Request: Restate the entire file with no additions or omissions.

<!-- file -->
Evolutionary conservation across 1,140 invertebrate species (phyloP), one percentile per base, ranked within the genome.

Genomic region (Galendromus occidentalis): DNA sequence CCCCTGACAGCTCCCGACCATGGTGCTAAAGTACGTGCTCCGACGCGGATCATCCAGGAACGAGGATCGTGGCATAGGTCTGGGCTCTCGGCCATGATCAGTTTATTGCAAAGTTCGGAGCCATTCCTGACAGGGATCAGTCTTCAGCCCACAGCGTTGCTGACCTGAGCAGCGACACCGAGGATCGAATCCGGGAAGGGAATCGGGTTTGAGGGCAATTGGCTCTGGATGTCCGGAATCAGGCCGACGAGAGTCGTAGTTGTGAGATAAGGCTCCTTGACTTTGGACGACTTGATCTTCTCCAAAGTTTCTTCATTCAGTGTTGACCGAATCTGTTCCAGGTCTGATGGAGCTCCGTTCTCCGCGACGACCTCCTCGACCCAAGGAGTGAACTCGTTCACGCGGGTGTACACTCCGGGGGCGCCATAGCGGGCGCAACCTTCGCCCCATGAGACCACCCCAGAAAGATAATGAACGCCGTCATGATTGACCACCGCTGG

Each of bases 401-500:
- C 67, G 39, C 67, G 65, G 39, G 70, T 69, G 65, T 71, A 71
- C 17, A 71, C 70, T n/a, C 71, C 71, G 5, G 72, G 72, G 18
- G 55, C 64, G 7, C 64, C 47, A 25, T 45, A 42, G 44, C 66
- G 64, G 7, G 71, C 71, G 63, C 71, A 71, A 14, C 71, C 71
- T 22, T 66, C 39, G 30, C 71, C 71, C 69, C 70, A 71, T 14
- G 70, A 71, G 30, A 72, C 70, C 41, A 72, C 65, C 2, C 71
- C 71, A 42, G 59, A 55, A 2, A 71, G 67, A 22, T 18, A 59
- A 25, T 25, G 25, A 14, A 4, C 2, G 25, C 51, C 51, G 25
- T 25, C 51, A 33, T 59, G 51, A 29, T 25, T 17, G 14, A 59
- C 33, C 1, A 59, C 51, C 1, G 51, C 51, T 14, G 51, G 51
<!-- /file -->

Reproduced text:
Evolutionary conservation across 1,140 invertebrate species (phyloP), one percentile per base, ranked within the genome.

Genomic region (Galendromus occidentalis): DNA sequence CCCCTGACAGCTCCCGACCATGGTGCTAAAGTACGTGCTCCGACGCGGATCATCCAGGAACGAGGATCGTGGCATAGGTCTGGGCTCTCGGCCATGATCAGTTTATTGCAAAGTTCGGAGCCATTCCTGACAGGGATCAGTCTTCAGCCCACAGCGTTGCTGACCTGAGCAGCGACACCGAGGATCGAATCCGGGAAGGGAATCGGGTTTGAGGGCAATTGGCTCTGGATGTCCGGAATCAGGCCGACGAGAGTCGTAGTTGTGAGATAAGGCTCCTTGACTTTGGACGACTTGATCTTCTCCAAAGTTTCTTCATTCAGTGTTGACCGAATCTGTTCCAGGTCTGATGGAGCTCCGTTCTCCGCGACGACCTCCTCGACCCAAGGAGTGAACTCGTTCACGCGGGTGTACACTCCGGGGGCGCCATAGCGGGCGCAACCTTCGCCCCATGAGACCACCCCAGAAAGATAATGAACGCCGTCATGATTGACCACCGCTGG

Each of bases 401-500:
- C 67, G 39, C 67, G 65, G 39, G 70, T 69, G 65, T 71, A 71
- C 17, A 71, C 70, T n/a, C 71, C 71, G 5, G 72, G 72, G 18
- G 55, C 64, G 7, C 64, C 47, A 25, T 45, A 42, G 44, C 66
- G 64, G 7, G 71, C 71, G 63, C 71, A 71, A 14, C 71, C 71
- T 22, T 66, C 39, G 30, C 71, C 71, C 69, C 70, A 71, T 14
- G 70, A 71, G 30, A 72, C 70, C 41, A 72, C 65, C 2, C 71
- C 71, A 42, G 59, A 55, A 2, A 71, G 67, A 22, T 18, A 59
- A 25, T 25, G 25, A 14, A 4, C 2, G 25, C 51, C 51, G 25
- T 25, C 51, A 33, T 59, G 51, A 29, T 25, T 17, G 14, A 59
- C 33, C 1, A 59, C 51, C 1, G 51, C 51, T 14, G 51, G 51